Many things surprise Americans when they arrive in Europe. We present you a list of the most common moments that shocked or freaked out those living in the United States when they first came to Hungary.
Every country is unique and special in its own way, even inside the European Union. If you have ever travelled outside of your homeland, you know what we are talking about. But if you leave the continent and fly to another one thousands of kilometres away, you will indeed be surprised by everything you find there. Let it be people, architecture, food, or music.
It is safe to say that Europeans know quite a lot about the United States thanks to countless films and series. Americans, on the other hand, do not have that many options when it comes to sneaking a peek into the lives of those across the Ocean. Especially when the country in the talk is Hungary. So today, we bring you a list inspired by kueez.com, containing some exciting moments Americans lived when they visited this small Central European country.
It’s so small
The standard of living is not that different to that of the USA’s states. But one thing, for sure, is quite apparent at the first look: sizes. For Americans, everything in Hungary is just incredibly small. The cars, the houses, the big cities, the distances inside the cities. Even the food and drink portions you get at a restaurant look tiny as opposed to everything you see in the United States.
Having a party in Hungary is very different from those huge house parties you see in American films. Hungarians do not do that, which is primarily due to the fact that our houses here, as mentioned earlier, are significantly smaller. The youngsters in Hungary instead go out to a bar, a pub, or a ruin bar. The latter would feel cosy to Americans, as Szimpla in Budapest, for instance, is quite spacious. Younger generations prefer to meet up somewhere outside, at a playground, let’s say. Though not necessarily for drinking. This leads to our next point.
Even though young Hungarians do not drink – except for some occasional obligatory pálinka at family events – they could do so at a younger age. The drinking age of 18 years old is not a unique feature of Hungary; it is the legal age in most European countries. Contrary to the 21 years of the USA.
No artificial flavouring!
Well, this is not entirely true. Europe and Hungary, too, use a ton of different flavourings in all sorts of products, but we definitely use less than Americans. And they tend to be natural flavourings. American citizens are shocked when they buy a can of Fanta, for example, and do not get that awaited taste. That is because Coca-Cola uses a different recipe in Europe that includes the actual juice of fruits.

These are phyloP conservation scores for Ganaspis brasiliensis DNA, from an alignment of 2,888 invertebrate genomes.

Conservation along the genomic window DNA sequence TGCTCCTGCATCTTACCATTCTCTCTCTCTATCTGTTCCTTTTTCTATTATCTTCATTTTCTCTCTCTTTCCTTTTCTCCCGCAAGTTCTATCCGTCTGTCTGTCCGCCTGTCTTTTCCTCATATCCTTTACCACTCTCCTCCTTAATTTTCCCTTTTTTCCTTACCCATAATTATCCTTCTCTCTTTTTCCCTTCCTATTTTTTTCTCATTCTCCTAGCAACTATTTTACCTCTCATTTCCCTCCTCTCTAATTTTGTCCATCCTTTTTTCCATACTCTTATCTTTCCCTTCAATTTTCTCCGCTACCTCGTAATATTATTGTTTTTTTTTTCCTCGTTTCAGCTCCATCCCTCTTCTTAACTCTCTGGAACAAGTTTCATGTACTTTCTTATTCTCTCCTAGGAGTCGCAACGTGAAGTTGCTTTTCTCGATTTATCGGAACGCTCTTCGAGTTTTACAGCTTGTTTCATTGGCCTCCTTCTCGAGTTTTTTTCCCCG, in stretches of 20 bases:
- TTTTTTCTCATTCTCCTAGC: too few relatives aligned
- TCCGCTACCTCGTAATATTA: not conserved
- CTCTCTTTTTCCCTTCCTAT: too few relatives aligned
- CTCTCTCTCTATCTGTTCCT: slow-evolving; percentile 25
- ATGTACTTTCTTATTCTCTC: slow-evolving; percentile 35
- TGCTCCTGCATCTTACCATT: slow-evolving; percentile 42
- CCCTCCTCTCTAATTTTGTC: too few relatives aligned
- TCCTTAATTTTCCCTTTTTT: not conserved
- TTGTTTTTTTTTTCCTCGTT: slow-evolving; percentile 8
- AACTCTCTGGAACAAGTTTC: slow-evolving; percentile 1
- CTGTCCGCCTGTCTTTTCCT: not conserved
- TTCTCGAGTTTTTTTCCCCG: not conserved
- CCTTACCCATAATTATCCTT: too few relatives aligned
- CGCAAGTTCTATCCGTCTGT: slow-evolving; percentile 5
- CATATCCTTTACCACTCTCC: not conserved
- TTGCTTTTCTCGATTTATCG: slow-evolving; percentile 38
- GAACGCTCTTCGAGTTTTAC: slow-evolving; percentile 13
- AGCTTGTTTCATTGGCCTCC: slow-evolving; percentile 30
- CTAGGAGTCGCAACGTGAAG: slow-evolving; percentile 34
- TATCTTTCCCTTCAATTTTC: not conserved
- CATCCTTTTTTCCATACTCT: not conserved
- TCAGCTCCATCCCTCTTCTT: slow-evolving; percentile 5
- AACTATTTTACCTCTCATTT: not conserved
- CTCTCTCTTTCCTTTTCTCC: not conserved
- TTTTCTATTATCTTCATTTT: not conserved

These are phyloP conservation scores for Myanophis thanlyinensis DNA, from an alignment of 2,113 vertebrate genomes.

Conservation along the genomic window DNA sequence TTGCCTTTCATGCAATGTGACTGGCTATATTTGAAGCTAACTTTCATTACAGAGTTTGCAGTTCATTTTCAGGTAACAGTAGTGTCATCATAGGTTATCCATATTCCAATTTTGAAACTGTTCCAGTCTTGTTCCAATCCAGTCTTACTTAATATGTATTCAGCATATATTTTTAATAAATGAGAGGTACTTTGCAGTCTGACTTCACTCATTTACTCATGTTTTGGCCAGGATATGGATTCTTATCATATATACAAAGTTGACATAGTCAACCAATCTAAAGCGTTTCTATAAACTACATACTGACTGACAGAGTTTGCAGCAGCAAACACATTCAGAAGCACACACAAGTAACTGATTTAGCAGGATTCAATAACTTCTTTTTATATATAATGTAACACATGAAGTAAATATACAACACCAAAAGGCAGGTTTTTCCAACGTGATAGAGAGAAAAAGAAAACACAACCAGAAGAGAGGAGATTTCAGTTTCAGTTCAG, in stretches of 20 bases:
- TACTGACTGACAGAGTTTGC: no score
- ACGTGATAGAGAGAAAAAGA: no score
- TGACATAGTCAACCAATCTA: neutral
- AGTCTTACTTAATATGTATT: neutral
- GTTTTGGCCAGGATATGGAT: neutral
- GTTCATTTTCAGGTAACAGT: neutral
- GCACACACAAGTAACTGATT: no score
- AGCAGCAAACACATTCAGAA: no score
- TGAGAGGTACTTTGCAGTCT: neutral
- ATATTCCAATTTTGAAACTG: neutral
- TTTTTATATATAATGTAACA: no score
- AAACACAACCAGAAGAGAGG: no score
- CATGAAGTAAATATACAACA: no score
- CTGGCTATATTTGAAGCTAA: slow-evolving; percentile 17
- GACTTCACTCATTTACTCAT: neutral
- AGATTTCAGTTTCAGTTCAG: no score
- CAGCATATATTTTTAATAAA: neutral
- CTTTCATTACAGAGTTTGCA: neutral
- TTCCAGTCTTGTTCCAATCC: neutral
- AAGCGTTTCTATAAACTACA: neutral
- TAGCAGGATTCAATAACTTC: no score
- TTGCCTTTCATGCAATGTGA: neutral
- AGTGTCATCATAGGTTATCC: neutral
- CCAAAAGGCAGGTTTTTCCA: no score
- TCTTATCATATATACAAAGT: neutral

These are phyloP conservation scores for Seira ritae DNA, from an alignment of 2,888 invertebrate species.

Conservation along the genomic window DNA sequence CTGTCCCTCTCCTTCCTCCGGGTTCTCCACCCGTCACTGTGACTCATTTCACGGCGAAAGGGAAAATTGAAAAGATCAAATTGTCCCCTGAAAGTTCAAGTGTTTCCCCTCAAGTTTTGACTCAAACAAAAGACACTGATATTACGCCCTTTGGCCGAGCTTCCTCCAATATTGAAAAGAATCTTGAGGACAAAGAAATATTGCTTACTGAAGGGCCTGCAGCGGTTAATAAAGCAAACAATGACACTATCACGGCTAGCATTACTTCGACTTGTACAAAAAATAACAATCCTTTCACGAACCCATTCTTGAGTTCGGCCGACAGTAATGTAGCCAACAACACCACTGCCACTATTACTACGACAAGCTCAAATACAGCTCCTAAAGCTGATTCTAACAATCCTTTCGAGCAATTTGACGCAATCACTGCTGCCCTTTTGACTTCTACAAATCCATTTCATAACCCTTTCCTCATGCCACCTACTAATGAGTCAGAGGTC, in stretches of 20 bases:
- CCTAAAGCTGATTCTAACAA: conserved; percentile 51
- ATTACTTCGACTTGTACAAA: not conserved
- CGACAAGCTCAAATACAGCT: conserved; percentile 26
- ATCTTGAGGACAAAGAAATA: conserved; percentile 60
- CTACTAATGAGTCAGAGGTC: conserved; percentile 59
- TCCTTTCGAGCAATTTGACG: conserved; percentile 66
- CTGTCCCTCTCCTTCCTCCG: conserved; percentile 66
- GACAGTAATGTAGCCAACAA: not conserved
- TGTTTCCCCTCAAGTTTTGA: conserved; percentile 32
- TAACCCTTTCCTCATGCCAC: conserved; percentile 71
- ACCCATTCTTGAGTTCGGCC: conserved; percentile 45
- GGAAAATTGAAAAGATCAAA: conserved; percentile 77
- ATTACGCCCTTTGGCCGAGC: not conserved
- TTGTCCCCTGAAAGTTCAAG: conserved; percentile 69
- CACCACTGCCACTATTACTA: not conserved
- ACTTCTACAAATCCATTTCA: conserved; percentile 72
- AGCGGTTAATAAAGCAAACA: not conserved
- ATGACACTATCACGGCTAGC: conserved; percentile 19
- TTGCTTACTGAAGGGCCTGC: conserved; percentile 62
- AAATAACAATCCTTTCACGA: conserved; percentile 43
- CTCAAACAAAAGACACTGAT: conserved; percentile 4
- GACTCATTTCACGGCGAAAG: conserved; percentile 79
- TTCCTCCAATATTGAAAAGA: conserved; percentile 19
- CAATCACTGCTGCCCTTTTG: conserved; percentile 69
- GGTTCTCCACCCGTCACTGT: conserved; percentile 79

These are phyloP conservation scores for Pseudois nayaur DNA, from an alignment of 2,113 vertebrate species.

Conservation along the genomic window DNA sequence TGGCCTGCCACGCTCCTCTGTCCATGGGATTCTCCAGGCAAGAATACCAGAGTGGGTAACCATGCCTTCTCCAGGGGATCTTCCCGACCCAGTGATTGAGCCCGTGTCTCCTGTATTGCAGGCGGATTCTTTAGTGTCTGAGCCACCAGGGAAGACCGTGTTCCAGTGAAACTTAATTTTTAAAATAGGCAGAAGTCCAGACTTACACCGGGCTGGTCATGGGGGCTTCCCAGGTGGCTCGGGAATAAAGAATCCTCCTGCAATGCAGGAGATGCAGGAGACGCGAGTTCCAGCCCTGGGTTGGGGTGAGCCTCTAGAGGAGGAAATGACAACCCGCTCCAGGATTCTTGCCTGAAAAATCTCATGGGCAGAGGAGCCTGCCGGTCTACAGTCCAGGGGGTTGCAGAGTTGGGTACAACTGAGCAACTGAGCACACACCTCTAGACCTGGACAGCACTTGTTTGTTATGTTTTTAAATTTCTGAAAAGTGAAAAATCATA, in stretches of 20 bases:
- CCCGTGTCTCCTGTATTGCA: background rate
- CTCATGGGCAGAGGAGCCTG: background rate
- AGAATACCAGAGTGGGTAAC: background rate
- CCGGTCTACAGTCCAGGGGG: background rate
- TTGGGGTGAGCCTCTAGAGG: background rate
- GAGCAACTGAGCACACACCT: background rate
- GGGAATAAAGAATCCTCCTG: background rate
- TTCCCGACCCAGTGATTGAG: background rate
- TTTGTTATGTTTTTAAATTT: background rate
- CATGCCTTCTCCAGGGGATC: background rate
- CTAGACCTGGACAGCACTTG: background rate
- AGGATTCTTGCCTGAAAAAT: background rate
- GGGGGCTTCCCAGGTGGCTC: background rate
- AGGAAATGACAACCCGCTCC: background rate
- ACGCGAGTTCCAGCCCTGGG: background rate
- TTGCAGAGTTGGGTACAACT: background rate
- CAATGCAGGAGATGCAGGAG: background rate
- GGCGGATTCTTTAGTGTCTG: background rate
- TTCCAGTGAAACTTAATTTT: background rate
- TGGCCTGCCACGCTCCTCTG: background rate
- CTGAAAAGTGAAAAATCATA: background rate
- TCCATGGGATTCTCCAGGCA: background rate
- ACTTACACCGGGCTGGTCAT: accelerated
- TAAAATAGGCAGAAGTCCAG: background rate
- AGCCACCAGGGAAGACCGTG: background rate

Even though we do not use the English word football in Hungary and we say “foci”, the sport has a more international version in our dictionary: futball. It is definitely closer to football than to soccer. Without opening the century-long debate: when in Budapest, do as the people of Budapest.
Sunday is one of the most important days of the week for Hungarians. Most families regularly have a big Sunday lunch together. The opening hours of shops and grocery stores also reflect the philosophy of the “rest day”. At least most of them, as they close much earlier on Sunday afternoons than they would typically do during the week. As opposed to places in the USA, where almost everything is still open this day.
The Hungarian Republic of Beer
Beer is one of the most popular alcoholic beverages in every country. Even in Hungary, in the capital of extremely strong spirits. Budapest, in particular, counts with many unique beer bars where you can taste hundreds of different, mostly hand-crafted beers at one location.
If you know the United States and Hungary, this might surprise you as well. Waiters in the USA rely on tips, as they would not be able to support themselves just from their wages. In Europe, however, tips are included in the prices, which then covers the waiters’ salaries. In Spain, for instance, they would never stare at you when playing at a bar, waiting for tips. In Hungary, on the other hand, they do. Even though being a waiter is considered a profession, at most places, tips or service charges are not included in the final price. So it is a polite thing to add something to the final receipt.
Let’s stick with the issue of money. The complexity of taxation in the United States might cause a headache for Hungarians. So here is some good news. When you come to Hungary and go to a store, you will actually pay the amount of money on the price tag. There is no need to figure out the tax percentage imposed on that particular product and start counting how much it is and how the final price will increase.
It exists in Hungary and in Budapest, in particular, it is very good. Metros, trams, buses, trolleys, you name it, we have it all. And for a reasonable price, especially if you buy a one-week ticket for your stay.